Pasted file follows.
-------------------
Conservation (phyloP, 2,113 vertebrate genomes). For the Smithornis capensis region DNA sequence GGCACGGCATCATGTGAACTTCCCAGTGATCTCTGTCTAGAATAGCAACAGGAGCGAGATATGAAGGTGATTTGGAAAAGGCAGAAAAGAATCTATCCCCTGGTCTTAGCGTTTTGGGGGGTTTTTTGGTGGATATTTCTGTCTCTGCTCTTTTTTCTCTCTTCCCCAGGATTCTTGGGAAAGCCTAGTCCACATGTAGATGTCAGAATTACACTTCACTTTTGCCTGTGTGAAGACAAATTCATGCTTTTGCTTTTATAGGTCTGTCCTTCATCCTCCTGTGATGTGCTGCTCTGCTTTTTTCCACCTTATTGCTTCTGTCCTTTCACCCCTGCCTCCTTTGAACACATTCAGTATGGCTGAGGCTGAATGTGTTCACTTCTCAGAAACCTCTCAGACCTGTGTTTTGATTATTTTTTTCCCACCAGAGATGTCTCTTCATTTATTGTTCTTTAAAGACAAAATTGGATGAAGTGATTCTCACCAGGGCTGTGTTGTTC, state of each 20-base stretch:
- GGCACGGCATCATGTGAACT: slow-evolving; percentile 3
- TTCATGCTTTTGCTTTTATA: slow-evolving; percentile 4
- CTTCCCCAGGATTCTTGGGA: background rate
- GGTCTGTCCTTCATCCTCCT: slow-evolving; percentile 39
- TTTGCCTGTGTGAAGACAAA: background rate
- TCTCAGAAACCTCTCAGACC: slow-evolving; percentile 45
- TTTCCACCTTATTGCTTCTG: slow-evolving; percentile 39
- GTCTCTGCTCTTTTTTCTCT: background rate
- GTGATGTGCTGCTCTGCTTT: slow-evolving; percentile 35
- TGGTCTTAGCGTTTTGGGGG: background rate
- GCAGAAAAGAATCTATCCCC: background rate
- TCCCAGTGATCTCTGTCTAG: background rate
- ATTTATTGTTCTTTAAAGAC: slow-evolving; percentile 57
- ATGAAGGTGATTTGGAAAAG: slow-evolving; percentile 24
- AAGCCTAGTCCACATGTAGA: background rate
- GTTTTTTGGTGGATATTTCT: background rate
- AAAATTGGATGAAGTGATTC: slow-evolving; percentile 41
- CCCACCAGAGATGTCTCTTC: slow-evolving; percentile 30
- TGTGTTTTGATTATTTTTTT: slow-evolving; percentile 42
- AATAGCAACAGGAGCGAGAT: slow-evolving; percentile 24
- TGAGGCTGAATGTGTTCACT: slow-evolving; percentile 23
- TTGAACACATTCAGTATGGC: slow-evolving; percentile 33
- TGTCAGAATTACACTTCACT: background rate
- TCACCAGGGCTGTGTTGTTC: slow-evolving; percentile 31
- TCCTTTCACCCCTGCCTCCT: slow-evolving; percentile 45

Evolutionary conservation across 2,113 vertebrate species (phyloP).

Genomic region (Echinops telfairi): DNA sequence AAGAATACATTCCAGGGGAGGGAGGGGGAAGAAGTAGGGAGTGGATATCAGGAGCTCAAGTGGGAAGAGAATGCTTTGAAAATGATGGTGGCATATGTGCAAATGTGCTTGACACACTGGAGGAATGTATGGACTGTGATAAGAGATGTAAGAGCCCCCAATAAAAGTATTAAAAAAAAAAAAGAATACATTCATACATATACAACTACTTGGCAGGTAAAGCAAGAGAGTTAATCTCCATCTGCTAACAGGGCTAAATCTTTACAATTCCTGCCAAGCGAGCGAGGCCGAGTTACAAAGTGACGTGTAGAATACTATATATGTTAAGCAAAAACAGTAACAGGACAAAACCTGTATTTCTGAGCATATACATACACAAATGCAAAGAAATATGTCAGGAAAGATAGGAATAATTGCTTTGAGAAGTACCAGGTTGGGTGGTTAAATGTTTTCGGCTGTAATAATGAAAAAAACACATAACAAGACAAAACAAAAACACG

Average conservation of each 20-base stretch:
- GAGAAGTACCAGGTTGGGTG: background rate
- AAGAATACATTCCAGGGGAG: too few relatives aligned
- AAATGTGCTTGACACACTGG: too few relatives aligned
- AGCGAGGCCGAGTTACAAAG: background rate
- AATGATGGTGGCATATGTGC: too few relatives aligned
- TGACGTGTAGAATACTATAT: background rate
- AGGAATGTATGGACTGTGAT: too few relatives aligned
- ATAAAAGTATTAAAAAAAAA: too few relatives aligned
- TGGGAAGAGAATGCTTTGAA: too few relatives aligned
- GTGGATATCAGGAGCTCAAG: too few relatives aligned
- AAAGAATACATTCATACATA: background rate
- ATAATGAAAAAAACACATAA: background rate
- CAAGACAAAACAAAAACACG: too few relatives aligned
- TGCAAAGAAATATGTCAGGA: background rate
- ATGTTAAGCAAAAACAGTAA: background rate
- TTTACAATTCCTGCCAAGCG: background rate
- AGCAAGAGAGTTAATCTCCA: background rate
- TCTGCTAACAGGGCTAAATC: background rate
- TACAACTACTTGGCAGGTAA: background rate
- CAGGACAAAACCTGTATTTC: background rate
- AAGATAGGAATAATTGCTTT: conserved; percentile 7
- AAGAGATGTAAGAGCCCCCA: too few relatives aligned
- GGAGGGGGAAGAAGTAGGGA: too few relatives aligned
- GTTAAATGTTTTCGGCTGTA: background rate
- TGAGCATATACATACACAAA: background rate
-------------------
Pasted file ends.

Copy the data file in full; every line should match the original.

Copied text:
Conservation (phyloP, 2,113 vertebrate genomes). For the Smithornis capensis region DNA sequence GGCACGGCATCATGTGAACTTCCCAGTGATCTCTGTCTAGAATAGCAACAGGAGCGAGATATGAAGGTGATTTGGAAAAGGCAGAAAAGAATCTATCCCCTGGTCTTAGCGTTTTGGGGGGTTTTTTGGTGGATATTTCTGTCTCTGCTCTTTTTTCTCTCTTCCCCAGGATTCTTGGGAAAGCCTAGTCCACATGTAGATGTCAGAATTACACTTCACTTTTGCCTGTGTGAAGACAAATTCATGCTTTTGCTTTTATAGGTCTGTCCTTCATCCTCCTGTGATGTGCTGCTCTGCTTTTTTCCACCTTATTGCTTCTGTCCTTTCACCCCTGCCTCCTTTGAACACATTCAGTATGGCTGAGGCTGAATGTGTTCACTTCTCAGAAACCTCTCAGACCTGTGTTTTGATTATTTTTTTCCCACCAGAGATGTCTCTTCATTTATTGTTCTTTAAAGACAAAATTGGATGAAGTGATTCTCACCAGGGCTGTGTTGTTC, state of each 20-base stretch:
- GGCACGGCATCATGTGAACT: slow-evolving; percentile 3
- TTCATGCTTTTGCTTTTATA: slow-evolving; percentile 4
- CTTCCCCAGGATTCTTGGGA: background rate
- GGTCTGTCCTTCATCCTCCT: slow-evolving; percentile 39
- TTTGCCTGTGTGAAGACAAA: background rate
- TCTCAGAAACCTCTCAGACC: slow-evolving; percentile 45
- TTTCCACCTTATTGCTTCTG: slow-evolving; percentile 39
- GTCTCTGCTCTTTTTTCTCT: background rate
- GTGATGTGCTGCTCTGCTTT: slow-evolving; percentile 35
- TGGTCTTAGCGTTTTGGGGG: background rate
- GCAGAAAAGAATCTATCCCC: background rate
- TCCCAGTGATCTCTGTCTAG: background rate
- ATTTATTGTTCTTTAAAGAC: slow-evolving; percentile 57
- ATGAAGGTGATTTGGAAAAG: slow-evolving; percentile 24
- AAGCCTAGTCCACATGTAGA: background rate
- GTTTTTTGGTGGATATTTCT: background rate
- AAAATTGGATGAAGTGATTC: slow-evolving; percentile 41
- CCCACCAGAGATGTCTCTTC: slow-evolving; percentile 30
- TGTGTTTTGATTATTTTTTT: slow-evolving; percentile 42
- AATAGCAACAGGAGCGAGAT: slow-evolving; percentile 24
- TGAGGCTGAATGTGTTCACT: slow-evolving; percentile 23
- TTGAACACATTCAGTATGGC: slow-evolving; percentile 33
- TGTCAGAATTACACTTCACT: background rate
- TCACCAGGGCTGTGTTGTTC: slow-evolving; percentile 31
- TCCTTTCACCCCTGCCTCCT: slow-evolving; percentile 45

Evolutionary conservation across 2,113 vertebrate species (phyloP).

Genomic region (Echinops telfairi): DNA sequence AAGAATACATTCCAGGGGAGGGAGGGGGAAGAAGTAGGGAGTGGATATCAGGAGCTCAAGTGGGAAGAGAATGCTTTGAAAATGATGGTGGCATATGTGCAAATGTGCTTGACACACTGGAGGAATGTATGGACTGTGATAAGAGATGTAAGAGCCCCCAATAAAAGTATTAAAAAAAAAAAAGAATACATTCATACATATACAACTACTTGGCAGGTAAAGCAAGAGAGTTAATCTCCATCTGCTAACAGGGCTAAATCTTTACAATTCCTGCCAAGCGAGCGAGGCCGAGTTACAAAGTGACGTGTAGAATACTATATATGTTAAGCAAAAACAGTAACAGGACAAAACCTGTATTTCTGAGCATATACATACACAAATGCAAAGAAATATGTCAGGAAAGATAGGAATAATTGCTTTGAGAAGTACCAGGTTGGGTGGTTAAATGTTTTCGGCTGTAATAATGAAAAAAACACATAACAAGACAAAACAAAAACACG

Average conservation of each 20-base stretch:
- GAGAAGTACCAGGTTGGGTG: background rate
- AAGAATACATTCCAGGGGAG: too few relatives aligned
- AAATGTGCTTGACACACTGG: too few relatives aligned
- AGCGAGGCCGAGTTACAAAG: background rate
- AATGATGGTGGCATATGTGC: too few relatives aligned
- TGACGTGTAGAATACTATAT: background rate
- AGGAATGTATGGACTGTGAT: too few relatives aligned
- ATAAAAGTATTAAAAAAAAA: too few relatives aligned
- TGGGAAGAGAATGCTTTGAA: too few relatives aligned
- GTGGATATCAGGAGCTCAAG: too few relatives aligned
- AAAGAATACATTCATACATA: background rate
- ATAATGAAAAAAACACATAA: background rate
- CAAGACAAAACAAAAACACG: too few relatives aligned
- TGCAAAGAAATATGTCAGGA: background rate
- ATGTTAAGCAAAAACAGTAA: background rate
- TTTACAATTCCTGCCAAGCG: background rate
- AGCAAGAGAGTTAATCTCCA: background rate
- TCTGCTAACAGGGCTAAATC: background rate
- TACAACTACTTGGCAGGTAA: background rate
- CAGGACAAAACCTGTATTTC: background rate
- AAGATAGGAATAATTGCTTT: conserved; percentile 7
- AAGAGATGTAAGAGCCCCCA: too few relatives aligned
- GGAGGGGGAAGAAGTAGGGA: too few relatives aligned
- GTTAAATGTTTTCGGCTGTA: background rate
- TGAGCATATACATACACAAA: background rate